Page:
The images were created by giving the originals a 180 degree rotation. The idea and execution were simple. However, I found the results stunningly beautiful and they reminded me the film, Inception.

Abdulahi Mohammed with Mainasara, Lagos, Nigeria by Pieter Hugo…

Is this a dog?! Then I realised it was a hyena. A beefy black man with his muzzled beast in a very raw urban landscape, the combination created a very powerful image.

Prints with acrylic paint by Chloe Sells…

I just found the artworks irresistible. Again, the technique was simple yet the results were vibrant and otherworldly.

There were also some classics from commercial photography too.

Girls in the Windows by Ormond Gigli…

One of the main attractions of this year’s exhibition was the show by Don McCullin

He is one of the most revered war photographers of our time and his career spans from the start of Cold War to the present. Some of his most iconic images were from the Vietnum War period and this was one of them…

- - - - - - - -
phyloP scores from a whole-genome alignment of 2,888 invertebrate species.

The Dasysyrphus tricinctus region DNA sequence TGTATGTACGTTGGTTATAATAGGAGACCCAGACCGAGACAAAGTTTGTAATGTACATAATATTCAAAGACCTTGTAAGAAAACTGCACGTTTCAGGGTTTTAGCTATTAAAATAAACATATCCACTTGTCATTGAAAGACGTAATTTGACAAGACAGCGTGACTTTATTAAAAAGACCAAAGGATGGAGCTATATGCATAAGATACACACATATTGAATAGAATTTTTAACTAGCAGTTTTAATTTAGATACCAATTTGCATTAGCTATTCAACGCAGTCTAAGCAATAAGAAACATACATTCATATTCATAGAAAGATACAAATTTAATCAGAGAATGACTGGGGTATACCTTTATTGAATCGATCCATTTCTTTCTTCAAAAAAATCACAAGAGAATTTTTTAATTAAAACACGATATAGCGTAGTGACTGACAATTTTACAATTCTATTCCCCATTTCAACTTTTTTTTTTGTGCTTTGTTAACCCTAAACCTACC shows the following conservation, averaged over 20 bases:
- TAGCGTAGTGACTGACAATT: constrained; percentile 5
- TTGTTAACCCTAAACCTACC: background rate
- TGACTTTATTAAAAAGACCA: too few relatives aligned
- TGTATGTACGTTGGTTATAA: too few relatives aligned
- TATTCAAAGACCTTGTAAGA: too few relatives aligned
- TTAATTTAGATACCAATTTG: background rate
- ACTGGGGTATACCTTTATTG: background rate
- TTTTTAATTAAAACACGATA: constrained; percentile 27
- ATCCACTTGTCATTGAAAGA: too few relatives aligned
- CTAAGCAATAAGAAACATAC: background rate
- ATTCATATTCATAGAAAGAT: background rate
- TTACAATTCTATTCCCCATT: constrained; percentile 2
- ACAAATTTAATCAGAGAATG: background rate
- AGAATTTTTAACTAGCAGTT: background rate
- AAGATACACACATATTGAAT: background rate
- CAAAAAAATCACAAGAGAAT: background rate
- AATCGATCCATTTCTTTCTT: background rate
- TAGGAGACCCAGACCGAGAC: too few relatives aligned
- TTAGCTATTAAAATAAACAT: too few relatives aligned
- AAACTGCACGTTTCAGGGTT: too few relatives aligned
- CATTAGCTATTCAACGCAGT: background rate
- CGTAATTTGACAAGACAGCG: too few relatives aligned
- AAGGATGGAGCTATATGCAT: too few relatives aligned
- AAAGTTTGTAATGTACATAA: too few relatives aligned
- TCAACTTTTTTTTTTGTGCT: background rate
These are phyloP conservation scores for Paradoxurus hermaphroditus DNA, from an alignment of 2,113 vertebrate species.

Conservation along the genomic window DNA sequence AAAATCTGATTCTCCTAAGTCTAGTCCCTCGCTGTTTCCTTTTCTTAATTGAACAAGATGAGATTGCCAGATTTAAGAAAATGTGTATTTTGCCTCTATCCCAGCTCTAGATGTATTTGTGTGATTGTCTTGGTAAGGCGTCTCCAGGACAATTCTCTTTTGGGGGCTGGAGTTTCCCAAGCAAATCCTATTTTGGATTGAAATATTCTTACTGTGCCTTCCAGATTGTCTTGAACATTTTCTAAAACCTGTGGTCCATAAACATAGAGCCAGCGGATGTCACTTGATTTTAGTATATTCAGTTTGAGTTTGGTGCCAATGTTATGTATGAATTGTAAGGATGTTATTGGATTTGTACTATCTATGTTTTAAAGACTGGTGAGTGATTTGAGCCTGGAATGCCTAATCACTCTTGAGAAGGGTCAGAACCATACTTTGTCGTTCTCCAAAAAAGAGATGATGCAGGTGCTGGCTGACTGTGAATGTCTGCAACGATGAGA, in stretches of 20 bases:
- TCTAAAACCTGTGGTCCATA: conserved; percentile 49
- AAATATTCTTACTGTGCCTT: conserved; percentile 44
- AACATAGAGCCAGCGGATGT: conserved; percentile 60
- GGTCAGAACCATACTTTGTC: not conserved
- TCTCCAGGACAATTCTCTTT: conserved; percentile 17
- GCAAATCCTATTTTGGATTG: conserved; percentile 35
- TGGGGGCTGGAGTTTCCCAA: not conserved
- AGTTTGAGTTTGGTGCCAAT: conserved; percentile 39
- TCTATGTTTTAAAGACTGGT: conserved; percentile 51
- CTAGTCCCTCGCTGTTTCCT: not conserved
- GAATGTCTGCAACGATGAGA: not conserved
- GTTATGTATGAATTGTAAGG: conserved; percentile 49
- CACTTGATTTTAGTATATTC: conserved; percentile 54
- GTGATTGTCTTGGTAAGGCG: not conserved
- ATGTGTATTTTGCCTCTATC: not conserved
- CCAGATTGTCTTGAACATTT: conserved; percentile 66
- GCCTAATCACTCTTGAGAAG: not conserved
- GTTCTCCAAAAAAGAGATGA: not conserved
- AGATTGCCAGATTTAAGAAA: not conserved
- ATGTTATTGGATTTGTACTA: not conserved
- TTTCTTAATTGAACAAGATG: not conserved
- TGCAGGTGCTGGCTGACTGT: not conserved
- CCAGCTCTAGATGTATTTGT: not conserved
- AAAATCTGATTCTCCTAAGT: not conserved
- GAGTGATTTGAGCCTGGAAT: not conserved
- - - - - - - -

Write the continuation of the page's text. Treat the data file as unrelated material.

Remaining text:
The picture reminded me a book I read sometime ago. It was Band of Brothers by  Stephen E Ambrose.

– Although the men lived in constant danger—a direct hit from the railway gun would destroy whole buildings—they were in a sense spectators of war. Glenn Gray writes that the “secret attractions of war” are “the delight in seeing, the delight in comradeship, the delight in destruction.” He continues, “War as a spectacle, as something to see, ought never to be underestimated.” Gray reminds us that the human eye is lustful; it craves the novel, the unusual, the spectacular.-

What effect does happening to be in the midst of armed conflicts to a normal sane individual, I asked to myself. The image was powerful.

One definite grudge Hubbie and I felt towards PHOTO LONDON was not giving Don McCullin enough space and instead, dedicating too much room to Craig Horsfield…

We were very sorry to be judgemental but we found his works mediocre and wished if his exhibits to be swapped with Mr. McCullin’s.

The staircase of West Wing was a delight to climb up and down…

The staircase was an epitome of the charm which made visiting Somerset House so special. Histric remnants of aristocratic household were everywhere and it made me feel like I was a time-traveller.

The building started its existence as a Tudor palace by the Thames and it was repeatedly redesigned and extended as it changed hands. 

I hope this snapshot I took would depict the colossal scale of the structure…

Networks of the staircases and walkways were there to make the daily machinery of the complex to run smoothly. Don’t you think it resembles M. C.Escher’s artworks?